The study identified six factors as the most important to consider in choosing an approach to assessing the quality and productivity of providers: (1) purpose of the assessment (accountability versus improvement), (2) level of authority, (3) level of resources, (4) centralization of operations, (5) system heterogeneity, and (6) system complexity.

The key advantage of Model One is that it delegates to provider organizations the task of defining goals, measuring outcomes, and evaluating outcomes. As a result, this approach can accommodate a system with many diverse providers. Because they have such control over their own assessment, providers are less likely to resist the process and are more likely to use it to promote improvements. The primary disadvantage of Model One relative to Model Two is that it emphasizes improvement over accountability. Model Two is better suited than Model One for accountability purposes, provided that the intermediary has the authority to ensure compliance. The main drawback to Model Two is that any approach imposed from an external organization runs the risk of focusing on inappropriate measures and failing to reflect institutional goals. Although Model Three is better suited for improvement, it does not include a role for an intermediary, though it can evolve into a process with a role for intermediaries. Model Four represents a completely different approach to assessment, one that focuses attention on the learner rather than the provider. Although Model Four focuses on student competencies, it indirectly holds institutions accountable by withholding competency status from students who have not received the requisite education from specific providers.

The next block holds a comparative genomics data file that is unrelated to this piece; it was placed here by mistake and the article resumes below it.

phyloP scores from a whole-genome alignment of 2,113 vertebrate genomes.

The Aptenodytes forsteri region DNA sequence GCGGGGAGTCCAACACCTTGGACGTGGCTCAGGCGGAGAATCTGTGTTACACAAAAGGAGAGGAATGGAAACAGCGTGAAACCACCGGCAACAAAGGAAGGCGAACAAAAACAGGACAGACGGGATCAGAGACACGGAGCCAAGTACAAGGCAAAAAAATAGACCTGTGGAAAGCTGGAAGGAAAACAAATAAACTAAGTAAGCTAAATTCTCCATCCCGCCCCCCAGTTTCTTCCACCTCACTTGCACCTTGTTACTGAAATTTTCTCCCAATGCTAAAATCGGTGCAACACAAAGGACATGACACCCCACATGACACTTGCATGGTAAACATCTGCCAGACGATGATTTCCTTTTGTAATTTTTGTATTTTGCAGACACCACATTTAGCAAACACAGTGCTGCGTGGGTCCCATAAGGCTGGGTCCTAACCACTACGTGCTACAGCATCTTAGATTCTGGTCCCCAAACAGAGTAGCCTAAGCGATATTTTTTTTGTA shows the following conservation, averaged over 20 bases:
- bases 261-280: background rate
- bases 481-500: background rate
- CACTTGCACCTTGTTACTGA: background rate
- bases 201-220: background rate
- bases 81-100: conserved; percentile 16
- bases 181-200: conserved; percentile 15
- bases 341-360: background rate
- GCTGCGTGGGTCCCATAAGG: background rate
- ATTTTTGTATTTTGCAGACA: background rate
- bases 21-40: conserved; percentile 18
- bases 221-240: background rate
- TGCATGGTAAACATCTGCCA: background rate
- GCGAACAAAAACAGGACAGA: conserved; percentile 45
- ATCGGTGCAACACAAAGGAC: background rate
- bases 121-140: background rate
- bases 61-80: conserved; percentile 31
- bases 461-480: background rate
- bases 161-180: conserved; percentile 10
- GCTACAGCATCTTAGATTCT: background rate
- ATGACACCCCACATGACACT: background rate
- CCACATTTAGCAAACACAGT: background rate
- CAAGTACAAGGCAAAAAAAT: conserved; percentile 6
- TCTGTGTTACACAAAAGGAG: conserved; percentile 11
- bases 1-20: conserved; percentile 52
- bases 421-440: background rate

Regardless of the model selected, the study found that three key steps mustbe included in any provider of student assessment: 1) Identifying goals ofthe education activities under consideration; 2) Measuring the outcomesrelated to those goals; and 3) Evaluating whether the outcomes meet thosegoals.